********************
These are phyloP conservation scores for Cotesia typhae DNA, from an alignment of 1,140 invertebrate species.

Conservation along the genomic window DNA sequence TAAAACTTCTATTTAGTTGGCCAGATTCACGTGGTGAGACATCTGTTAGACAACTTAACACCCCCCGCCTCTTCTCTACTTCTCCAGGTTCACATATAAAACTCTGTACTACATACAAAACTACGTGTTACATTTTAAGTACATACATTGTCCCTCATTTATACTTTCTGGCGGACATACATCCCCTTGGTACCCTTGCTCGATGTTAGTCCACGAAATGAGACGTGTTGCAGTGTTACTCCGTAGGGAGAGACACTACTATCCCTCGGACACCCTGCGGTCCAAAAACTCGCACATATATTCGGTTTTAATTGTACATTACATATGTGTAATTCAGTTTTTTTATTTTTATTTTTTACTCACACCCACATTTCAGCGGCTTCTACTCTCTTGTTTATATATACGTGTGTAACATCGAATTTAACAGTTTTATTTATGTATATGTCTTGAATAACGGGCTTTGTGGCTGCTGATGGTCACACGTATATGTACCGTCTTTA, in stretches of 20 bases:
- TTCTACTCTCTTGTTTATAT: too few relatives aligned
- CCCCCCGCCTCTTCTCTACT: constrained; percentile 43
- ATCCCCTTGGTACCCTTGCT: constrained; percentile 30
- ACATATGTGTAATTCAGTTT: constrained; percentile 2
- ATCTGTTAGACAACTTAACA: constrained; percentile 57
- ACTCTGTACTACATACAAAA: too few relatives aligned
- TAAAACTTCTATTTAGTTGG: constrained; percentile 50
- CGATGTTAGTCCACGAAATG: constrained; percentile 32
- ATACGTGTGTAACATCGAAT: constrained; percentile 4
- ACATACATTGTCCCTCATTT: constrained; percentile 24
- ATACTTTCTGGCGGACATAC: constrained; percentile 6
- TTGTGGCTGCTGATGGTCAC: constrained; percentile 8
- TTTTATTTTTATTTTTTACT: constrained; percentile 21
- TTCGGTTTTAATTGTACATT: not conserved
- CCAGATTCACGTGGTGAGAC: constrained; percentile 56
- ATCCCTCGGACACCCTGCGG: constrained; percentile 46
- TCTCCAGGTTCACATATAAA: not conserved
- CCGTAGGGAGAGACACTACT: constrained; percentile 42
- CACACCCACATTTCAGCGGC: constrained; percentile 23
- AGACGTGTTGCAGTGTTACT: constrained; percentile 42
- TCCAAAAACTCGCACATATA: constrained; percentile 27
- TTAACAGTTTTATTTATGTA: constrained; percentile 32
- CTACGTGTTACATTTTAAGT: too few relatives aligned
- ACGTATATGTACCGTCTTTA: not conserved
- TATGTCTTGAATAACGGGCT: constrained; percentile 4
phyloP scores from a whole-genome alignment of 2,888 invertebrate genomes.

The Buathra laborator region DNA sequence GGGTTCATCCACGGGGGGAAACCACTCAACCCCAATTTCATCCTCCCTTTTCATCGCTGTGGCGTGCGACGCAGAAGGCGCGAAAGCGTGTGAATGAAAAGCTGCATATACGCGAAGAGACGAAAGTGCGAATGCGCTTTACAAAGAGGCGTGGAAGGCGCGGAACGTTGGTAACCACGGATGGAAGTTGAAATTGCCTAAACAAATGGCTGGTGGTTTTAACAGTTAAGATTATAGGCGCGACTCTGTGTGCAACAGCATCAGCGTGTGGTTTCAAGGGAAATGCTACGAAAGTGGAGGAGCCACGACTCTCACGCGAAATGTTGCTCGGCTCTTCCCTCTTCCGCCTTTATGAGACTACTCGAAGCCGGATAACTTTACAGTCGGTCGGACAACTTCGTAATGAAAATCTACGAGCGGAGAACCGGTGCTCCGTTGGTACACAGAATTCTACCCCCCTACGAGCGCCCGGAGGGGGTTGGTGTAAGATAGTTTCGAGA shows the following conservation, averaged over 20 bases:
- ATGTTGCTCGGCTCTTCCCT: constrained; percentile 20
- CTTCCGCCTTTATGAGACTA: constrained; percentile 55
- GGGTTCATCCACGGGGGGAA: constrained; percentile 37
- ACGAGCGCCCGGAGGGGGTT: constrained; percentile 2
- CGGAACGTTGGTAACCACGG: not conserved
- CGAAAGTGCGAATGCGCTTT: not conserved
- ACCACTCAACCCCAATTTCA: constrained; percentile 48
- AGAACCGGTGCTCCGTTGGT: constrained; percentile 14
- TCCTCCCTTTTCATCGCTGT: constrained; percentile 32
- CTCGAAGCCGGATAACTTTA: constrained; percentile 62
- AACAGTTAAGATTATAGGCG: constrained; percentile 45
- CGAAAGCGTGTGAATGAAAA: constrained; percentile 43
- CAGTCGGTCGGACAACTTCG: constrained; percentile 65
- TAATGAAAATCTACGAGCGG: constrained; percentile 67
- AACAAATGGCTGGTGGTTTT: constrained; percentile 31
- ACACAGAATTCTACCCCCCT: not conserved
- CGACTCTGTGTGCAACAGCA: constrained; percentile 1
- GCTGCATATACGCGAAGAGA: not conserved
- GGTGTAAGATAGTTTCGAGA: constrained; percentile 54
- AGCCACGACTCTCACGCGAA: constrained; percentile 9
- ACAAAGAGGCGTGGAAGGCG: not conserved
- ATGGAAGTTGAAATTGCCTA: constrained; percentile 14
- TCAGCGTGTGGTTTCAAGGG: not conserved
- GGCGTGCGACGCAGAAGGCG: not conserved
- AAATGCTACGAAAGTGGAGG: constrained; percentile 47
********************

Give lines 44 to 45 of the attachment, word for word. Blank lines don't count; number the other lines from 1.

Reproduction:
- AACAAATGGCTGGTGGTTTT: constrained; percentile 31
- ACACAGAATTCTACCCCCCT: not conserved